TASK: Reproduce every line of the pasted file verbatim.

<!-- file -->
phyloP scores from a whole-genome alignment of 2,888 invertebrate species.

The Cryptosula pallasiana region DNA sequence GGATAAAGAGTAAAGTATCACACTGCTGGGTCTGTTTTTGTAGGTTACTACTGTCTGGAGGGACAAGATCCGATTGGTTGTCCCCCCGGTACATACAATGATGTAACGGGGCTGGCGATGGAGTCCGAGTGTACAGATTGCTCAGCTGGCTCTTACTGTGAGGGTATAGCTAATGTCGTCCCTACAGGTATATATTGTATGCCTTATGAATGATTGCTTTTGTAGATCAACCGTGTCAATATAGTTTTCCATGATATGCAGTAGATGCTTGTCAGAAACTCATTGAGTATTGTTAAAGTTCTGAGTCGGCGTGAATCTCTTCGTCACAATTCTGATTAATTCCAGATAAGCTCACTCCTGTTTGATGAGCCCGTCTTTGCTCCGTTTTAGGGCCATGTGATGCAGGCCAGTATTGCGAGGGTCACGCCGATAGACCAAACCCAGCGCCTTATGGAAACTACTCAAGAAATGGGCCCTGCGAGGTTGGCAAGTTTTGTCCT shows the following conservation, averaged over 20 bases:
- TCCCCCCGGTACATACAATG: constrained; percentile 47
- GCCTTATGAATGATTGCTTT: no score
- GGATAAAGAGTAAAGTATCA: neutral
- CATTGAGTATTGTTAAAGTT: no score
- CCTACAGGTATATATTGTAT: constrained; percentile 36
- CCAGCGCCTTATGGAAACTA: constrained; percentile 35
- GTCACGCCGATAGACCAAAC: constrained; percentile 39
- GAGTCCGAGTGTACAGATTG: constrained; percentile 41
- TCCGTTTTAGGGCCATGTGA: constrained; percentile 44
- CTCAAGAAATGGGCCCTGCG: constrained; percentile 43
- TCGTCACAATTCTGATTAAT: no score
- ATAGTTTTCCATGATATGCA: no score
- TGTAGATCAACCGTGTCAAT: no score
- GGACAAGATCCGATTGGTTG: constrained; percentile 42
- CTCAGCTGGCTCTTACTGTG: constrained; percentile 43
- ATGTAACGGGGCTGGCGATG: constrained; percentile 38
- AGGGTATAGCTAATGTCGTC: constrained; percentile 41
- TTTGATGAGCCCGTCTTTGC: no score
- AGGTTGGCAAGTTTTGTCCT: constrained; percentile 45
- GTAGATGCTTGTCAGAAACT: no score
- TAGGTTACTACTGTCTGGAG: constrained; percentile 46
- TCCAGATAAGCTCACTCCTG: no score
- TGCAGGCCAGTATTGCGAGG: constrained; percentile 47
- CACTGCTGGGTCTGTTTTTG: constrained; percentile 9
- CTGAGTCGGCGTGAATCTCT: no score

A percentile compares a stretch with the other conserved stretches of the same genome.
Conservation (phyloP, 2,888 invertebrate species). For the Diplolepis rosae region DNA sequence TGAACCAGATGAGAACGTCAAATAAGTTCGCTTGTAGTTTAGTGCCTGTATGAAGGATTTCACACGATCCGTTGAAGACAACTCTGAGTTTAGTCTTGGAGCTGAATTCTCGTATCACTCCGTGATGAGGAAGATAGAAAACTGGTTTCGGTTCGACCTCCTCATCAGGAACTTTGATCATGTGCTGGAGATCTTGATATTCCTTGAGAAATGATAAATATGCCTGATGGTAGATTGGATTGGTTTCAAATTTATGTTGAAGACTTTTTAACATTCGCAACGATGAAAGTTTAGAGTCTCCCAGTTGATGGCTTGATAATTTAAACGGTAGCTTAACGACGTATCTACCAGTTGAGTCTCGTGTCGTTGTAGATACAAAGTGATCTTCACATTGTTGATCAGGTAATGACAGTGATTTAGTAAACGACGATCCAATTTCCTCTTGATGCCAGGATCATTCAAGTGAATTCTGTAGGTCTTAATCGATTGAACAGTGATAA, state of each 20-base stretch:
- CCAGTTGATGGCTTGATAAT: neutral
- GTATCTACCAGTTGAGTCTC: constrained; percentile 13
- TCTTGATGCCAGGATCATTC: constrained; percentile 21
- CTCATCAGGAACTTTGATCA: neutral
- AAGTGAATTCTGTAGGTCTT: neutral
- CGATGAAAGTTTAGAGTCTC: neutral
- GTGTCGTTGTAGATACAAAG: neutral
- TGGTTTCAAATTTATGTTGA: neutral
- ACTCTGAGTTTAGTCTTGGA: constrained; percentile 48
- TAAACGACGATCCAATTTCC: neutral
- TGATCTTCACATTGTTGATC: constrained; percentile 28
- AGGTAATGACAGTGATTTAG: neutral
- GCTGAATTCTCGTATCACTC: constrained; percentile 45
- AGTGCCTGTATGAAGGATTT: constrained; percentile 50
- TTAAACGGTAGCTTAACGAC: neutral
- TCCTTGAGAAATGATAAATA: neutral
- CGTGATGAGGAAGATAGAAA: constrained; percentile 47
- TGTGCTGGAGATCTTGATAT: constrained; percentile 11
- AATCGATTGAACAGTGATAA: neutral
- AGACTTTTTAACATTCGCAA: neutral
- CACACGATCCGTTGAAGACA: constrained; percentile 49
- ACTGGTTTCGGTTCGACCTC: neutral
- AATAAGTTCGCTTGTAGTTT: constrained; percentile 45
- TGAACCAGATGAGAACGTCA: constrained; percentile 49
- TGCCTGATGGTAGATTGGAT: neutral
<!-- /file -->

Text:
phyloP scores from a whole-genome alignment of 2,888 invertebrate species.

The Cryptosula pallasiana region DNA sequence GGATAAAGAGTAAAGTATCACACTGCTGGGTCTGTTTTTGTAGGTTACTACTGTCTGGAGGGACAAGATCCGATTGGTTGTCCCCCCGGTACATACAATGATGTAACGGGGCTGGCGATGGAGTCCGAGTGTACAGATTGCTCAGCTGGCTCTTACTGTGAGGGTATAGCTAATGTCGTCCCTACAGGTATATATTGTATGCCTTATGAATGATTGCTTTTGTAGATCAACCGTGTCAATATAGTTTTCCATGATATGCAGTAGATGCTTGTCAGAAACTCATTGAGTATTGTTAAAGTTCTGAGTCGGCGTGAATCTCTTCGTCACAATTCTGATTAATTCCAGATAAGCTCACTCCTGTTTGATGAGCCCGTCTTTGCTCCGTTTTAGGGCCATGTGATGCAGGCCAGTATTGCGAGGGTCACGCCGATAGACCAAACCCAGCGCCTTATGGAAACTACTCAAGAAATGGGCCCTGCGAGGTTGGCAAGTTTTGTCCT shows the following conservation, averaged over 20 bases:
- TCCCCCCGGTACATACAATG: constrained; percentile 47
- GCCTTATGAATGATTGCTTT: no score
- GGATAAAGAGTAAAGTATCA: neutral
- CATTGAGTATTGTTAAAGTT: no score
- CCTACAGGTATATATTGTAT: constrained; percentile 36
- CCAGCGCCTTATGGAAACTA: constrained; percentile 35
- GTCACGCCGATAGACCAAAC: constrained; percentile 39
- GAGTCCGAGTGTACAGATTG: constrained; percentile 41
- TCCGTTTTAGGGCCATGTGA: constrained; percentile 44
- CTCAAGAAATGGGCCCTGCG: constrained; percentile 43
- TCGTCACAATTCTGATTAAT: no score
- ATAGTTTTCCATGATATGCA: no score
- TGTAGATCAACCGTGTCAAT: no score
- GGACAAGATCCGATTGGTTG: constrained; percentile 42
- CTCAGCTGGCTCTTACTGTG: constrained; percentile 43
- ATGTAACGGGGCTGGCGATG: constrained; percentile 38
- AGGGTATAGCTAATGTCGTC: constrained; percentile 41
- TTTGATGAGCCCGTCTTTGC: no score
- AGGTTGGCAAGTTTTGTCCT: constrained; percentile 45
- GTAGATGCTTGTCAGAAACT: no score
- TAGGTTACTACTGTCTGGAG: constrained; percentile 46
- TCCAGATAAGCTCACTCCTG: no score
- TGCAGGCCAGTATTGCGAGG: constrained; percentile 47
- CACTGCTGGGTCTGTTTTTG: constrained; percentile 9
- CTGAGTCGGCGTGAATCTCT: no score

A percentile compares a stretch with the other conserved stretches of the same genome.
Conservation (phyloP, 2,888 invertebrate species). For the Diplolepis rosae region DNA sequence TGAACCAGATGAGAACGTCAAATAAGTTCGCTTGTAGTTTAGTGCCTGTATGAAGGATTTCACACGATCCGTTGAAGACAACTCTGAGTTTAGTCTTGGAGCTGAATTCTCGTATCACTCCGTGATGAGGAAGATAGAAAACTGGTTTCGGTTCGACCTCCTCATCAGGAACTTTGATCATGTGCTGGAGATCTTGATATTCCTTGAGAAATGATAAATATGCCTGATGGTAGATTGGATTGGTTTCAAATTTATGTTGAAGACTTTTTAACATTCGCAACGATGAAAGTTTAGAGTCTCCCAGTTGATGGCTTGATAATTTAAACGGTAGCTTAACGACGTATCTACCAGTTGAGTCTCGTGTCGTTGTAGATACAAAGTGATCTTCACATTGTTGATCAGGTAATGACAGTGATTTAGTAAACGACGATCCAATTTCCTCTTGATGCCAGGATCATTCAAGTGAATTCTGTAGGTCTTAATCGATTGAACAGTGATAA, state of each 20-base stretch:
- CCAGTTGATGGCTTGATAAT: neutral
- GTATCTACCAGTTGAGTCTC: constrained; percentile 13
- TCTTGATGCCAGGATCATTC: constrained; percentile 21
- CTCATCAGGAACTTTGATCA: neutral
- AAGTGAATTCTGTAGGTCTT: neutral
- CGATGAAAGTTTAGAGTCTC: neutral
- GTGTCGTTGTAGATACAAAG: neutral
- TGGTTTCAAATTTATGTTGA: neutral
- ACTCTGAGTTTAGTCTTGGA: constrained; percentile 48
- TAAACGACGATCCAATTTCC: neutral
- TGATCTTCACATTGTTGATC: constrained; percentile 28
- AGGTAATGACAGTGATTTAG: neutral
- GCTGAATTCTCGTATCACTC: constrained; percentile 45
- AGTGCCTGTATGAAGGATTT: constrained; percentile 50
- TTAAACGGTAGCTTAACGAC: neutral
- TCCTTGAGAAATGATAAATA: neutral
- CGTGATGAGGAAGATAGAAA: constrained; percentile 47
- TGTGCTGGAGATCTTGATAT: constrained; percentile 11
- AATCGATTGAACAGTGATAA: neutral
- AGACTTTTTAACATTCGCAA: neutral
- CACACGATCCGTTGAAGACA: constrained; percentile 49
- ACTGGTTTCGGTTCGACCTC: neutral
- AATAAGTTCGCTTGTAGTTT: constrained; percentile 45
- TGAACCAGATGAGAACGTCA: constrained; percentile 49
- TGCCTGATGGTAGATTGGAT: neutral